Lifehacker Australia

How To Make Authentic Kimchi at Home

Lifehacker Australia logo Lifehacker Australia 17/05/2021 09:51:55 Stephanie Nuzzo

Husband-and-wife team chef Daero Lee and Illa Kim are the brains, and the heart, behind Sydney's first Korean brunch café and deli, SOUL Deli.

Situated near Taylor Square in the heart of Surry Hills, the new venue is a colourful blending of Aussie brunch favourites (think, eggs and smashed avo on toast) with traditional Korean foods like spicy pork belly, beef short rib, and - of course - kimchi.

https://instagram.com/p/CLc17MSj6q1/

Kimchi, being a well-loved staple of Korean cooking, is a classic dish that lovers of the cuisine know well. And while you can certainly find yourself some incredible examples of kimchi in SOUL Deli - which has its own kimchi bar - chef Daero Lee wants to share that you can also recreate the dish at home.

a person sitting on a table: Image supplied: Daero Lee and Illa Kim © Provided by Lifehacker AustraliaImage supplied: Daero Lee and Illa Kim

He explained over email to Lifehacker Australia that:

"Traditionally, kimchi is made with half or quartered wombok heads (also known as Chinese cabbage) brined in saltwater. However, there is an easier and faster way to make kimchi called Mat-Kimchi, in which the cabbage is cut into bite-size pieces. This makes it easier to handle and quicker to ferment. The traditional version is called Pogi-Kimchi.

"As kimchi is a fermented product, it can last for a long time in the refrigerator - about three to six months - as long as you always use clean serving utensils and cutlery to take out of the container and don't add any other food or liquid - which can introduce bacteria, stop the fermentation process and make the kimchi go off."

Sounds simple enough, no? If you'd like to give homemade Mat-Kimchi a go, Lee shared his recipe with us here.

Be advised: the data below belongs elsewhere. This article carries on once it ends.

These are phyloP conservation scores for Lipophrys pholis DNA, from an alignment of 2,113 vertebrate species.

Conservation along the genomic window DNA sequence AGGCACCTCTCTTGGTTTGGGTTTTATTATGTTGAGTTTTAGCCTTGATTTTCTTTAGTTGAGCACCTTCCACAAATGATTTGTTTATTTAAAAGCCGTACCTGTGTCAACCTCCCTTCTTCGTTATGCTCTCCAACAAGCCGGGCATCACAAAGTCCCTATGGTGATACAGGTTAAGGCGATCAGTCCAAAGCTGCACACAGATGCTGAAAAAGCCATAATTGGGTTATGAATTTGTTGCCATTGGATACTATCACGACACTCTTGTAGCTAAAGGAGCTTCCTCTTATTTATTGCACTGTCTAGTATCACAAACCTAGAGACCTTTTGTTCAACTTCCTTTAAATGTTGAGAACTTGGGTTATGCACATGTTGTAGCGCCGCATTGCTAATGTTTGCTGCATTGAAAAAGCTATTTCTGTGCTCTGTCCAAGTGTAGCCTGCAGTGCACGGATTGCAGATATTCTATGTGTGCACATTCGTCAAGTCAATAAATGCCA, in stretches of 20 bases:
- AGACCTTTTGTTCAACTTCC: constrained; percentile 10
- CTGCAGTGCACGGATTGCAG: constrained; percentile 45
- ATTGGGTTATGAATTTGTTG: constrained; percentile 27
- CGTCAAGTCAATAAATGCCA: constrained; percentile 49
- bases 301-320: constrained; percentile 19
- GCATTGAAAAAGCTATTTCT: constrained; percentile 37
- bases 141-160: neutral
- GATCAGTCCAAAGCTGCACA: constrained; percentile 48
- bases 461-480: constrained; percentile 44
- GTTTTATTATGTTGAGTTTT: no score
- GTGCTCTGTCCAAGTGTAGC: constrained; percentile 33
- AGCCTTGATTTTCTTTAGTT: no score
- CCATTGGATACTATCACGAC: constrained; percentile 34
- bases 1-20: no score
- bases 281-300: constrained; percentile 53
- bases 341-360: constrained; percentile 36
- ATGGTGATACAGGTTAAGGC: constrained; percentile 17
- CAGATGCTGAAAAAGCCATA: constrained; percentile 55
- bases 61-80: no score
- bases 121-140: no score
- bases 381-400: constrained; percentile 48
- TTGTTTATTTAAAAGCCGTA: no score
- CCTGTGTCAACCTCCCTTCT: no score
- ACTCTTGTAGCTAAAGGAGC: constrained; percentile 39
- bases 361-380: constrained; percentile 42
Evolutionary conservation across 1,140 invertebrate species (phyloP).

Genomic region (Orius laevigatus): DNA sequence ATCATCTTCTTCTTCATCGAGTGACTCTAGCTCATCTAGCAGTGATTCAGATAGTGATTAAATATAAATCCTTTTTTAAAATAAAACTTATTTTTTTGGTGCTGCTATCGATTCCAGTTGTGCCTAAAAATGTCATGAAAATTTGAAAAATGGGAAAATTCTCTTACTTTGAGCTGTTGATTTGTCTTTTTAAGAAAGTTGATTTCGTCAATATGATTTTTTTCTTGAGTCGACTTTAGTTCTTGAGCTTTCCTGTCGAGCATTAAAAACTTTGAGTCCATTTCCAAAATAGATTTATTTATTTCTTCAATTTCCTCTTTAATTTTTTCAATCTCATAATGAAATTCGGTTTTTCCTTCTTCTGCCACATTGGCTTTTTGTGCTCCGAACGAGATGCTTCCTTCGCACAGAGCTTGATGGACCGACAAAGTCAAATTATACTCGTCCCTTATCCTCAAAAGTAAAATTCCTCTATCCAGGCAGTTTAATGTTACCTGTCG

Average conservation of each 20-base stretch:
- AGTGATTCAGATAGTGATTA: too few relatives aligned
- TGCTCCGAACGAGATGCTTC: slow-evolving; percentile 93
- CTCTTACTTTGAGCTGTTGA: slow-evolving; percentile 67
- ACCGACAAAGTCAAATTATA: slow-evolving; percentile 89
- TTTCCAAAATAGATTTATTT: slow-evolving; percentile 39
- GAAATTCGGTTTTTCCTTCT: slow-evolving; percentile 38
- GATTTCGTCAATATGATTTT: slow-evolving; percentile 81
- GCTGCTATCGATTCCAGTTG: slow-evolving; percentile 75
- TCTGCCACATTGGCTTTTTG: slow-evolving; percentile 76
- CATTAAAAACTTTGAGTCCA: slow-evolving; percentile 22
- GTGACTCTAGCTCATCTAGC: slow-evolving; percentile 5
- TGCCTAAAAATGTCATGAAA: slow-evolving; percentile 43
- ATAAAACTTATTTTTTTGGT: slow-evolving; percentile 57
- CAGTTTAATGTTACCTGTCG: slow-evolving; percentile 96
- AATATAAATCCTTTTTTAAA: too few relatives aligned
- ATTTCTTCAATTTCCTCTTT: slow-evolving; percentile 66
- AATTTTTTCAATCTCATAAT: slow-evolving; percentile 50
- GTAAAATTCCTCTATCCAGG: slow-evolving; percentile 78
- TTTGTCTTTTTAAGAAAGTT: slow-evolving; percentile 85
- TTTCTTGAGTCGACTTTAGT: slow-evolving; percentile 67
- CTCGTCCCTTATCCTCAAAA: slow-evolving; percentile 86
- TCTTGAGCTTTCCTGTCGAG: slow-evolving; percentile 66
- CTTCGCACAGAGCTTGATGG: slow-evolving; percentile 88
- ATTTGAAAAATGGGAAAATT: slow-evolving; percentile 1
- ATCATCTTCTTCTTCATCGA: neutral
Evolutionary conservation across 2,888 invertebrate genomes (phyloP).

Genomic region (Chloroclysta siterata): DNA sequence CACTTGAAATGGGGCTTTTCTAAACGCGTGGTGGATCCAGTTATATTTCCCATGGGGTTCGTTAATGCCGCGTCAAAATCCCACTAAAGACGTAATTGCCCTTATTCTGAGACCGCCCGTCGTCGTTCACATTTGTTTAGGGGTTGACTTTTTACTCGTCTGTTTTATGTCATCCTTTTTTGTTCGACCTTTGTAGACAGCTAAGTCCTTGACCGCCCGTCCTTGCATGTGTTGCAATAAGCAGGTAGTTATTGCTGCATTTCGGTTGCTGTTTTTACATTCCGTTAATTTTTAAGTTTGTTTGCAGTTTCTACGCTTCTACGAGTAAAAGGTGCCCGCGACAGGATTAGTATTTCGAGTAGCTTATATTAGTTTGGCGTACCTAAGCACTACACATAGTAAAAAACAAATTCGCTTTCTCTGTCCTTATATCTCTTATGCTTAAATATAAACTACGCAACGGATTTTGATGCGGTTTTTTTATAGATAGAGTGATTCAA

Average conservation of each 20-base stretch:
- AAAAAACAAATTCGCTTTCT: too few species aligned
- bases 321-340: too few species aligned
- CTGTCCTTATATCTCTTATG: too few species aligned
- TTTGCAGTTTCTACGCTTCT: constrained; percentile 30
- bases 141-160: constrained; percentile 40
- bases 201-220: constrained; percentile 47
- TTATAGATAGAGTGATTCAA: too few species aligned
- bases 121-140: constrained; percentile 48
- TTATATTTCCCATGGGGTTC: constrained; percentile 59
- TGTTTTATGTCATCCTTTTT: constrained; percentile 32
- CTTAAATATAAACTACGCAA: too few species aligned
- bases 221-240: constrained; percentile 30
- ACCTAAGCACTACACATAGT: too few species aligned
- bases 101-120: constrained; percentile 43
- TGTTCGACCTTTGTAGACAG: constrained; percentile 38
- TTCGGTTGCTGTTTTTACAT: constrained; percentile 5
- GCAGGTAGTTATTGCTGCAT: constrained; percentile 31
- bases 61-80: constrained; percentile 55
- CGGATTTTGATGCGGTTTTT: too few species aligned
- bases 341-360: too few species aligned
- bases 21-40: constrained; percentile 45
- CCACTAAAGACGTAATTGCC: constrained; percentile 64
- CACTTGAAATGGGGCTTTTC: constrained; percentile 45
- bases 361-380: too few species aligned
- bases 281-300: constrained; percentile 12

How to make Daero Lee's Mat-Kimchi

What you'll need:

  • 1 wombok head
  • 1 cup rock salt
  • 1 bunch of shallots, roots removed
  • 1 cup steamed rice
  • 1 apple, cored
  • 1 onion, peeled
  • 6 garlic cloves
  • 1 piece of ginger (garlic-clove size)
  • 2 red chillies
  • 1 cup Korean chilli powder, or to taste (Gochugaru Korean chilli powder)
  • 2 teaspoons sugar
  • 1/4 white radish (daikon)
  • 1/4 cup fish sauce (preferably Korean fish sauce)
  • 1 cup steamed rice

Directions:

  1. Cut the wombok into bite-size pieces, about 3-4cm (they will shrink in size when brined)
  2. Make the brine: Add the rock salt to 10 cups of water and mix well until dissolved
  3. Put cabbage in the brine and set aside for three hours
  4. Slice the shallots into 5cm pieces
  5. Make the sauce: Put the remaining ingredients in a blender and process until smooth. If the mixture is too thick, add some water
  6. Drain the wombok (discarding the brine water) then wash it with fresh water a couple of times and drain it again (leaving it in the colander for 30 minutes)
  7. Mix the drained cabbage with the sauce from the blender and add the shallots
  8. Put into an air-tight container, leaving about 1cm from the top to allow for the gas from the fermentation process

Pop this baby in the fridge and bust it out anytime you have guests or a craving for Korean flavours.

lundi 17 mai 2021 12:51:55 Categories: Lifehacker Australia

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